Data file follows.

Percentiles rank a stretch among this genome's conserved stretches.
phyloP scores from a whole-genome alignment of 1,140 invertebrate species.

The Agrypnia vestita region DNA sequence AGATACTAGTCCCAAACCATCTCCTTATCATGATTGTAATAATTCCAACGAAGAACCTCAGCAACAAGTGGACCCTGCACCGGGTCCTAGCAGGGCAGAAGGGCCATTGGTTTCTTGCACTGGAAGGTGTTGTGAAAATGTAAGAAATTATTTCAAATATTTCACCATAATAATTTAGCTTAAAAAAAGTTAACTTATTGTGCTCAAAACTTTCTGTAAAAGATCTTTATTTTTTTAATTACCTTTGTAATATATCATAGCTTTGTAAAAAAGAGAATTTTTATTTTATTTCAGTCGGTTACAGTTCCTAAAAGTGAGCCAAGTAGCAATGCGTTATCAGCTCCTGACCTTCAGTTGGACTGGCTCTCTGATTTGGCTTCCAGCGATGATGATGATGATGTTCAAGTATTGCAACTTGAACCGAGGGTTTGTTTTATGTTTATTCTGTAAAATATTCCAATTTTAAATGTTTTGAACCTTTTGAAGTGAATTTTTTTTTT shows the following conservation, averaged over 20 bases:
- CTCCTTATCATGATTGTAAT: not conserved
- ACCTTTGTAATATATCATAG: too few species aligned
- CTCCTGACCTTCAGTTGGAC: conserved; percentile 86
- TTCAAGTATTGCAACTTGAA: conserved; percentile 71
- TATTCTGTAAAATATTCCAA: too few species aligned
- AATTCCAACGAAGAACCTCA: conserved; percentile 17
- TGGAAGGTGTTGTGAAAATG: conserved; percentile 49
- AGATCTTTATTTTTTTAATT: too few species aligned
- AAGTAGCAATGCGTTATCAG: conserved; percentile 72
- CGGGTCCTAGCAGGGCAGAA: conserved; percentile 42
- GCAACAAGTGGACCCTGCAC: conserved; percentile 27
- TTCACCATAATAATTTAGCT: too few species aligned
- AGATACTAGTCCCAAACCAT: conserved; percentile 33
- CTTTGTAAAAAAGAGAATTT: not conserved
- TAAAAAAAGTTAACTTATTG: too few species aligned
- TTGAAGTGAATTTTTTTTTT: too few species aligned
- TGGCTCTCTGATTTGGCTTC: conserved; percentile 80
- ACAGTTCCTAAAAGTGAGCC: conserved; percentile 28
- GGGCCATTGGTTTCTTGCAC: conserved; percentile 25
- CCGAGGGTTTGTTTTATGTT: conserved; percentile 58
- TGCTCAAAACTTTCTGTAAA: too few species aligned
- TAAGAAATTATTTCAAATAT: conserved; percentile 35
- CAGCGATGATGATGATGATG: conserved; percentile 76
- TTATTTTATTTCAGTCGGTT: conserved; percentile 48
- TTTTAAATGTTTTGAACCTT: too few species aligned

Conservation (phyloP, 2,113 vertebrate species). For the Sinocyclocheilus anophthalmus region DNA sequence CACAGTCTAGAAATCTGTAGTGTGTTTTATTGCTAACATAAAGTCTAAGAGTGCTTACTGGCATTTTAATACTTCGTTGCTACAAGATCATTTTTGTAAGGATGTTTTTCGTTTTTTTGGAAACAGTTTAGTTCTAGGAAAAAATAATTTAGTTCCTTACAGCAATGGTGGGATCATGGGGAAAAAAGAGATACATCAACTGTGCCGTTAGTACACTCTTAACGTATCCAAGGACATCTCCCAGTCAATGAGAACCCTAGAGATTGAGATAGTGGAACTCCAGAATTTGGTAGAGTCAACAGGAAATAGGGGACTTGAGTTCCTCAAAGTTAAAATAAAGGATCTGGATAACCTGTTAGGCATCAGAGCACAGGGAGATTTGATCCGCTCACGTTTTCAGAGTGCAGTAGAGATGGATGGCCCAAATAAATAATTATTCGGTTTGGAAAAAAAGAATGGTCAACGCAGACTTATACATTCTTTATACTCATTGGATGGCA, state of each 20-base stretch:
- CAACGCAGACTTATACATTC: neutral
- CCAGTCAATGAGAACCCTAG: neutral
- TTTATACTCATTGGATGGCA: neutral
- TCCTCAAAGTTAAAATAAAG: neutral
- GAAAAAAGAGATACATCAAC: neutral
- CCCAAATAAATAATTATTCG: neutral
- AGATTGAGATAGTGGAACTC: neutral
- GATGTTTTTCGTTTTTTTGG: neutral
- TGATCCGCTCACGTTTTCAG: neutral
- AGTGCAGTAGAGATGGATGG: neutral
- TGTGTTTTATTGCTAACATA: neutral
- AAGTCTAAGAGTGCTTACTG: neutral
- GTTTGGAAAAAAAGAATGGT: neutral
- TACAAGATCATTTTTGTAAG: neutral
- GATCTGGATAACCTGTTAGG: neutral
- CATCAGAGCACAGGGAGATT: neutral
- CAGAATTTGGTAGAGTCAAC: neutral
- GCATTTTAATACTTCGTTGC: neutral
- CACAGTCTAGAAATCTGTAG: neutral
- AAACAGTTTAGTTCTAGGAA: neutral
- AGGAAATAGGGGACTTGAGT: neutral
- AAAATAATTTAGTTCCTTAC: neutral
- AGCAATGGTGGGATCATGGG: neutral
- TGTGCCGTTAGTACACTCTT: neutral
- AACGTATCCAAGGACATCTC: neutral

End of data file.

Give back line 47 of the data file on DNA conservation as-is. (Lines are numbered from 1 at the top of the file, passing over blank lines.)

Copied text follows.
- GCATTTTAATACTTCGTTGC: neutral